On 5 October 2015, the Organisation for Economic Cooperation and Development (OECD) released its first report detailing its recommendations for tackling Action Item 2 of its Base Erosion and Profit Shifting (BEPS) Action Plan, on neutralising the effects of hybrid mismatch arrangements.
Australia, along with a number of other countries, has since adopted hybrid mismatch rules, with Australia’s hybrid mismatch rules taking effect for income years starting on or after 1 January 2019. However, Australia’s hybrid mismatch rules contain various departures from the OECD’s recommendations.
The other countries that have introduced the hybrid mismatch rules include the United Kingdom, New Zealand, Germany, Japan, Mexico, Netherlands, Norway and South Africa. More states plan to introduce hybrid mismatch rules from 1 January 2020.
Australia’s hybrid mismatch rules aim to reduce or eliminate tax deductions for payments made by an Australian company which directly or indirectly fund a hybrid mismatch outcome in any country that has not adopted the OECD’s recommendations. The hybrid mismatch rules broadly operate to deny deductions in Australia for a broad range of payments including rents, royalties, interest and fees for services, and deal with six categories: hybrid financial arrangements; hybrid payers; reverse hybrids; branch hybrids; deducting hybrids; and imported mismatches.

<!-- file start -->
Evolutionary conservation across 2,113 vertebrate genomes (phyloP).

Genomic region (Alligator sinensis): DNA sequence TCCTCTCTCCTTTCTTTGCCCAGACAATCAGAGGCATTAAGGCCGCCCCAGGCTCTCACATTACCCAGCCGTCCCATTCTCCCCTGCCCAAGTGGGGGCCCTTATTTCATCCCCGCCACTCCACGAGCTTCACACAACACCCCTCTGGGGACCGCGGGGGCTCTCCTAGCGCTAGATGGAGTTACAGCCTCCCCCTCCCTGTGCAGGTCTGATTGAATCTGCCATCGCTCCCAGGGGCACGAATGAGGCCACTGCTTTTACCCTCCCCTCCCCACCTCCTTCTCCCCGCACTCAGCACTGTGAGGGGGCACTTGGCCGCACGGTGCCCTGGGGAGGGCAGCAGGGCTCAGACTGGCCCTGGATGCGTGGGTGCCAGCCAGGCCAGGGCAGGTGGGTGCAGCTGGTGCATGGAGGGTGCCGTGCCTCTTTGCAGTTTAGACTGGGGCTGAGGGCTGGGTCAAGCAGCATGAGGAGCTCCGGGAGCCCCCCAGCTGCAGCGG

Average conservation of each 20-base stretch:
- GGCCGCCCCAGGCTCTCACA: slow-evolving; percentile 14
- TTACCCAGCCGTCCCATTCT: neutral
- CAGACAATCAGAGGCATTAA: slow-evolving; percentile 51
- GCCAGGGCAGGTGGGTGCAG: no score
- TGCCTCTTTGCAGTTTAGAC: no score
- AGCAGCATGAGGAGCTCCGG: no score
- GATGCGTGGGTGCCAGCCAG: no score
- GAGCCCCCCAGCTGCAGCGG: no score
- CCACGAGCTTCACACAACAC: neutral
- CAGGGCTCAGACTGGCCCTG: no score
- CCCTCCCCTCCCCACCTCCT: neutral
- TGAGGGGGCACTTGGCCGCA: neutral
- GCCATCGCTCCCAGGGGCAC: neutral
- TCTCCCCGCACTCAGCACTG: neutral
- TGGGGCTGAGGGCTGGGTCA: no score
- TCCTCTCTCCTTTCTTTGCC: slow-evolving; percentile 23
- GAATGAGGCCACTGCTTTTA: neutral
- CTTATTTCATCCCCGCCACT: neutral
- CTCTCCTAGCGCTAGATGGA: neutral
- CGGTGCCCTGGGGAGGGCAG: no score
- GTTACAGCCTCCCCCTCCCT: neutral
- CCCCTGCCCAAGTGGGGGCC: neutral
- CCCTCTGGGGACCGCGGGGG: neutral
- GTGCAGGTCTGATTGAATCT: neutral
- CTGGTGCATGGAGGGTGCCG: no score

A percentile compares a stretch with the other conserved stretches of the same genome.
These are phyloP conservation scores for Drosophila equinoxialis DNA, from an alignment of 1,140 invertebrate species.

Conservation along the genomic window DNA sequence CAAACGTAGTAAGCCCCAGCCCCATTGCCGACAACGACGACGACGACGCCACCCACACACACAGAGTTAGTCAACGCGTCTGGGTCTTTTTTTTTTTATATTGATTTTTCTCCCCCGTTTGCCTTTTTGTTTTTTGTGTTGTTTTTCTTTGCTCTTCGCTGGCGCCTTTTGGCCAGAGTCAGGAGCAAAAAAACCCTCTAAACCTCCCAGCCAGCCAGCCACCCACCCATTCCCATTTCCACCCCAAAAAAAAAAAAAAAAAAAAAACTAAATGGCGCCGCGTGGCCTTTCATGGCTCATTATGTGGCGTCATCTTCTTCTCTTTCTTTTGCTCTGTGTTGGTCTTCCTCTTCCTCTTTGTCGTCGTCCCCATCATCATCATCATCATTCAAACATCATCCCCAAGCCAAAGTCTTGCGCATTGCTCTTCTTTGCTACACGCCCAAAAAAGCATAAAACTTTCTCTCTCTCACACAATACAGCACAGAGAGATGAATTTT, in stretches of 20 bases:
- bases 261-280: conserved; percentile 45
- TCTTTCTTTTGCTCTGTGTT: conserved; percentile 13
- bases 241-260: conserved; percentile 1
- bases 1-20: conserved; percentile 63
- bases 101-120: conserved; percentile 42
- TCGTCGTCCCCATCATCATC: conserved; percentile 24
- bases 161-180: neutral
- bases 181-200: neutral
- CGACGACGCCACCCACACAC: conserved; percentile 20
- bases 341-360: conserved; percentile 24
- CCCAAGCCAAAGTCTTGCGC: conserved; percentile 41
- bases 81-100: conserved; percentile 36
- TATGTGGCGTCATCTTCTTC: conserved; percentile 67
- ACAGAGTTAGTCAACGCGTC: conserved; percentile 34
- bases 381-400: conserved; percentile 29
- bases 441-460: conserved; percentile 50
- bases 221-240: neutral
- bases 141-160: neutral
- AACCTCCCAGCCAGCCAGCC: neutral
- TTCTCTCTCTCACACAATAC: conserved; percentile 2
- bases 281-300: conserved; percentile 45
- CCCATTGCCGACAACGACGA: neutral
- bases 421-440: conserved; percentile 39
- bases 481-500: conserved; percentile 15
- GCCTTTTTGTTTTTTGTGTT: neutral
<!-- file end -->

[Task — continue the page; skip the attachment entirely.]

When Australia’s hybrid mismatch rules were drafted, there was a fear that they would be subverted by refinancing through a low or tax-free jurisdiction, e.g. where a parent company equity financed a company in a low-tax jurisdiction which subsequently debt financed an Australian entity. This would not give rise to a hybrid mismatch as such, therefore a financing integrity measure was developed to deal with this issue.
The most notable departure from the OECD’s recommendations in Australia’s hybrid mismatch rules is the targeted integrity rule. This rule is designed to prevent multinational groups from entering into structures to circumvent them, which effectively requires lending into Australia to be taxed somewhere in the world at a minimum rate in excess of 10%. The targeted integrity rule arguably represents a departure from the general deduction/non-inclusion rule, which does not require that the foreign tax be payable in a particular country.